CNN Money said that the disruption "threatens to drive up prices and leave service stations without fuel to sell."
In response to the spill, the Alpharetta, Georgia-based company closed its main gasoline line, Line 1, that runs from refineries in the Gulf Coast to the East Coast. About 500 employees and contractors are currently working to clean up the site and repair the impacted segment of pipe.
The Birmingham Business Journal reported that most of the spilled gasoline has been contained in a nearby mining retention pond as workers skim the pond to remove the gasoline. Underflow dams are also being constructed to prevent gasoline seepage into the nearby Cahaba River.
However, Billy McDanal, a landowner living near the river, spoke to AL.com over his concerns about the spill.
"That's our water," he said. "I guess in a way I am worried about the drinking water."
Colonial Pipeline initially said that the line would be running by this weekend but delays this week caused by gasoline vapors on site has slowed operations.
"Working in close consultation with local, state and federal officials, Colonial Pipeline continued around-the-clock response operations on location in Helena, Alabama, into the evening yesterday," the company announced on Sept. 15. "However, work activity was intermittent overnight due to unfavorable weather conditions that caused gasoline vapors to settle over the site. Operations are resuming as officials deem conditions safe. The top priority of the unified response effort remains the safety and protection of the public, responders, and the environment."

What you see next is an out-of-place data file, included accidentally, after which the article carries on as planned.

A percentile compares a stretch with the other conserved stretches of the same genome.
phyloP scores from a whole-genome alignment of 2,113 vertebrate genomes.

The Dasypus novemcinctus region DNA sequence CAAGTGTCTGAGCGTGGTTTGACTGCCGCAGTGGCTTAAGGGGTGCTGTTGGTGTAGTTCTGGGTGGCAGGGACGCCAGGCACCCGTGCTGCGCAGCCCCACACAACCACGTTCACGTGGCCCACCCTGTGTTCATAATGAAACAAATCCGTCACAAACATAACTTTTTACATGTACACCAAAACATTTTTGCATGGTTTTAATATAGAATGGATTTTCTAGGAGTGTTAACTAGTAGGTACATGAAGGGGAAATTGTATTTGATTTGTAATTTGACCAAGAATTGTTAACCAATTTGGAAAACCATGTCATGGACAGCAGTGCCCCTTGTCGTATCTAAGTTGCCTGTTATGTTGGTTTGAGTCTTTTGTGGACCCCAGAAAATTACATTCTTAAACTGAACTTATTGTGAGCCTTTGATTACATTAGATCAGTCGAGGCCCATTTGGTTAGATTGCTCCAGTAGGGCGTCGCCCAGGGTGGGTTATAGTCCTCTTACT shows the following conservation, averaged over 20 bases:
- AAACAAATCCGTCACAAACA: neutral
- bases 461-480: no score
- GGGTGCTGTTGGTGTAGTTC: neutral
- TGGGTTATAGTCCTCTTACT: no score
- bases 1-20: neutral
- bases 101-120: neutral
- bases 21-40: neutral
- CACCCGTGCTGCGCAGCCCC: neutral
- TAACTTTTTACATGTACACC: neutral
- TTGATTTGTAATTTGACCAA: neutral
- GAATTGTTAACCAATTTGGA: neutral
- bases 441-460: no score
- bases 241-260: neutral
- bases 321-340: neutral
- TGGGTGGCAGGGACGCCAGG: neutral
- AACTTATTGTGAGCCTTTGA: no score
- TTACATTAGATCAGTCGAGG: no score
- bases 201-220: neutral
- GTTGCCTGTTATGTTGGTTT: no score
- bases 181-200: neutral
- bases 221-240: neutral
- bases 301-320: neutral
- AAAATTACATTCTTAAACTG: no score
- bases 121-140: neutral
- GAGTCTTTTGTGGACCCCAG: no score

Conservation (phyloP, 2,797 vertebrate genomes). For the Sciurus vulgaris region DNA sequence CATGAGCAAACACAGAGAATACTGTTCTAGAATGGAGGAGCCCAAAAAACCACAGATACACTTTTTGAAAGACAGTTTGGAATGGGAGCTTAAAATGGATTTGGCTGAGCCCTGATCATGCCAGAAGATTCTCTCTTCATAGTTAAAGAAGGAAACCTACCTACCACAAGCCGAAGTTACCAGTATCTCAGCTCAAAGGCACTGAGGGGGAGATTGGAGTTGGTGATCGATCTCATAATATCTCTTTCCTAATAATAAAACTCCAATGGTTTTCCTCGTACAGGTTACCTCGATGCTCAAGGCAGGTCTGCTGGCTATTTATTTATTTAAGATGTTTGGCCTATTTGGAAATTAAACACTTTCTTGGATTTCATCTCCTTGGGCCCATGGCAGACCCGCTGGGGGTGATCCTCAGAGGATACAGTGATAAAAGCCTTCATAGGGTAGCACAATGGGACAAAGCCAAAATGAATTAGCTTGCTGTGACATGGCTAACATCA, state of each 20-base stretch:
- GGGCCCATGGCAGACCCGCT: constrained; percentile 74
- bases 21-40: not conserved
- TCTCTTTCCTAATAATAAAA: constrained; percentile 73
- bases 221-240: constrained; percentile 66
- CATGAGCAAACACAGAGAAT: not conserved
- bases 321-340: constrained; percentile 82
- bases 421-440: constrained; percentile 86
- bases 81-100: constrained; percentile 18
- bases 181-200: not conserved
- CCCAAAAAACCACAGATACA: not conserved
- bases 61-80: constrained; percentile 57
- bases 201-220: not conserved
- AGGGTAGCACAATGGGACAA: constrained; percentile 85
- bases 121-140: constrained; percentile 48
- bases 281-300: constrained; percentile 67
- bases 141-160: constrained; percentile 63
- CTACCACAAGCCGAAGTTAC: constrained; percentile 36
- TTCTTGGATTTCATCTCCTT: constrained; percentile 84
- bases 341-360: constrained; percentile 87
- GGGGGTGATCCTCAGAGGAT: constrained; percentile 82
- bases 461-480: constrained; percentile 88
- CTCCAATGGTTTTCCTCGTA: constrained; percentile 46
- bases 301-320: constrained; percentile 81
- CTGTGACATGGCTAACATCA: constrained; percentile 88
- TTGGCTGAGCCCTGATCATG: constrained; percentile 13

The U.S. Environmental Protection Agency "is aware of the incident and has established a joint incident command with state and local authorities," the Business Journal noted.
Cahaba Riverkeeper David Butler told AL.com that the company has been "aggressive" in its response and is "genuinely concerned about protecting the river."
"Every concern we've had, they've addressed with really no pushback," Butler said. "As bad as any situation like this is, all you can really ask is that they be responsible and accountable and I certainly haven't found any fault in their response so far."
The burst is expected to affect prices at the pump. Colonial Pipeline said that parts of Georgia, Alabama, Tennessee, North Carolina and South Carolina "will be the first markets to be impacted by any potential disruption in supply."
The company has restarted Line 2, its distillate line, due to the shutdown of Line 1.
"To minimize potential supply disruptions caused by the interruption to Line 1, Colonial Pipeline has executed a contingency plan to move gasoline on Line 2, which normally carries distillate such as diesel, jet fuel and home heating oil to points north," Colonial said.
Reuters reported that Friday's spill was the largest on the Colonial line in 20 years. In 1996, 22,800 barrels of fuel oil leaked in South Carolina.